Jihadists, often eager to exploit soccer for their ideological goals, have found a new way of employing the game for propaganda and recruitment purposes. A recent jihadist video suggested that an apparent Portuguese fighter in Syria was a former French international who had played for British premier league club Arsenal.
The video exploited the physical likeness of a masked jihadist fighter believed to be Celso Rodrigues Da Costa, to that of French international Lassana Diarra. Voice analysis suggested however that the man brandishing an AK-47 weapon in the clip was Mr. Da Costa, a Portuguese national who had lived in East London for some time and may have attended youth coaching sessions at Arsenal. Mr. Diarra played for Arsenal before moving to Lokomotiv Moscow.
Mr. Da Costa would be the third London-based Portuguese national to have joined the Syrian jihad. Last October, Burak Karan, an up and coming German-Turkish soccer star, was killed during a Syrian military raid on anti-Bashar al Assad rebels near the Turkish border. Messrs. D Costa and Karan joined a list of soccer players-turned-militants who have gone to the Middle East and North Africa or had roots in the region or in Islam. They are among thousands of Europeans believed to have joined the war in Syria.
In the eight-minute video posted on FiSyria.com, a website associated with the Islamic State of Iraq and Syria (ISIS), one of the most militant jihadist groups in Syria, Mr. Da Costa, using the nomme de guerre Abu Isa Andaluzi and speaking with a heavy accent, urged others to join the jihadists.
A caption under the video posting read; “A former soccer player – Arsenal of London – who left everything for jihad.” Another text said: “He… played for Arsenal in London and left soccer, money and the European way of life to follow the path of Allah.”
On camera, Mr. Da Costa said: “My advice to you first of all is that we are in need of all types of help from those who can help in fighting the enemy. Welcome, come and find us and from those who think that they cannot fight they should also come and join us for example because it maybe that they can help us in something else, for example help with medicine, help financially, help with advice, help with any other qualities and any other skills they might have, and give and pass on this knowledge, and we will take whatever is beneficial and that way they will participate in jihad.”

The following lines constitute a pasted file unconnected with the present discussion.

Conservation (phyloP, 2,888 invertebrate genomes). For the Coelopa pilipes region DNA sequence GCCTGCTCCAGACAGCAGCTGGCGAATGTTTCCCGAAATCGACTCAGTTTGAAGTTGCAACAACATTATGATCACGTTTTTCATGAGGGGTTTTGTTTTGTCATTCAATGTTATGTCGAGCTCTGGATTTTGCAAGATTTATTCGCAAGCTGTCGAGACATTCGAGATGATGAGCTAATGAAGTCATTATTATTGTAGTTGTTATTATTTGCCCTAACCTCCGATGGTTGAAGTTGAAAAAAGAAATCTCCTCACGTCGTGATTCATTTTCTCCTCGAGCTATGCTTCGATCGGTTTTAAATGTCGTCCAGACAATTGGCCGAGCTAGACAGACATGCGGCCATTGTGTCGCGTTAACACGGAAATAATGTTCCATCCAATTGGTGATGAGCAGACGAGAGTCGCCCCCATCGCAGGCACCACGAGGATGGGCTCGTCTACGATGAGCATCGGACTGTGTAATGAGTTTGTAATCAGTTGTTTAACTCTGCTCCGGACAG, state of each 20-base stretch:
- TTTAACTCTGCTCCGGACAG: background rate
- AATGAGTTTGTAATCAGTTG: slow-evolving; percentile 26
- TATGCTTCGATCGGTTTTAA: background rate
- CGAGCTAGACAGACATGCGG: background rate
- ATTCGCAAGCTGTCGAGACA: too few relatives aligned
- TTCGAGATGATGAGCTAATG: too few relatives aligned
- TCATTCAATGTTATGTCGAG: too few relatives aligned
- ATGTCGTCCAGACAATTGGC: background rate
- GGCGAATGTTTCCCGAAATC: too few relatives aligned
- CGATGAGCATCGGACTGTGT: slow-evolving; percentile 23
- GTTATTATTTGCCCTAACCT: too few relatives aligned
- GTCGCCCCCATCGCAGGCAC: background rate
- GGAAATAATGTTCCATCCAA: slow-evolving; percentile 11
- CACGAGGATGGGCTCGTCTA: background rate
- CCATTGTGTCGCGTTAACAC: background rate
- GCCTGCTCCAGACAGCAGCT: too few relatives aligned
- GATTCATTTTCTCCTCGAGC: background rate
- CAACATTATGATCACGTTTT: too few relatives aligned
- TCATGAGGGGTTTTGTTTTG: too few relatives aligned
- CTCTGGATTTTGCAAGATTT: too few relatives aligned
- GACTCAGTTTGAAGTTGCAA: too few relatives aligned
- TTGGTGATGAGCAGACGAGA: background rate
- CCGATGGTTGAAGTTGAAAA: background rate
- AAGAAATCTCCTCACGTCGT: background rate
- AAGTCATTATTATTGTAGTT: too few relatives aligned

Mr. Da Costa’s projection of himself as a soccer star signalled an apparent perception among jihadists that three years after the capture and killing of Al Qaeda leader Osama Bin Laden the movement is in need of celebrities. Bin Laden’s successor, Ayman Zawahiri, a dour 62-year old medical doctor in hiding, doesn’t quite cut it as a charismatic figure.
Jihadists “have finally embraced the idea that nothing can truly be put into perspective today unless it is filtered through the prism of our own fametastic Premier League,” The Guardian quipped n a satirical editorial.
Soccer has long served jihadists as a recruitment and bonding tool. It brings recruits into the fold, encourages camaraderie and reinforces militancy among those who have already joined.
Palestinian suicide bombers in Israel traced their roots a decade ago to a West Bank soccer team. The 2004 Madrid train bombers played the beautiful game together and several Saudi players joined the anti-American jihad in Iraq following a fatwa or religious ruling by conservative Muslim preachers denouncing football as a game of the infidels.
In Russia, authorities three years ago arrested three men on charges of wanting to blow up the high speed Sapsan railway linking Moscow and St Petersburg. The three were childhood friends who traced their roots to the northern Caucasus, a hotbed of Islamist militancy, where they played soccer together.
Mr. Da Costa’s video adds propaganda or what The Guardian called “an exciting development in jihadist PR” to the jihadist toolkit even if it was not immediately clear whether he and Mr. Karan were driven to give up potential or promising soccer careers by a radical interpretation of Islam or a deep-seated humanitarian concern for the victims of brutal wars like that in Syria.
What Messrs. Da Costa and Karan however shared with players-turned-jihadists as well as various jihadist leaders including Mr. Bin Laden, Hamas Gaza foreman Ismail Haniyeh and Hezbollah chief Hassan Nasrallah is a deep-seated passion for the sport and that their road towards militancy often involved an action-oriented activity, soccer.
Messrs, Da Costa and Karan’s cases appear nevertheless more similar to those of players Yann Nsaku or Nizar ben Abdelaziz Trabelsi, individuals who radicalized, rather than the Hamas or Madrid bombers or the Saudi players who turned militant in the context of a group.
Mr. Nsaku, a Congolese born convert to Islam and former Portsmouth FC youth centre back, was one of 11 converts arrested in France in 2012 on suspicion of being violent jihadists who were plotting anti-Semitic attacks.
Mr. Trabelsi, , a Tunisian who played for Germany’s Fortuna Düsseldorf and FC Wuppertal, was arrested and convicted in Belgium a decade ago on charges of illegal arms possession and being a member of a private militia. Mr. Trabelsi was sentenced to ten years in prison.
Published in permission with James M. Dorsey, a Senior Fellow at the S. Rajaratnam School of International Studies (RSIS), Nanyang Technological University. He is also co-director of the University of Würzburg’s Institute for Fan Culture, and the author of The Turbulent World of Middle East Soccer blog and a forthcoming book with the same title.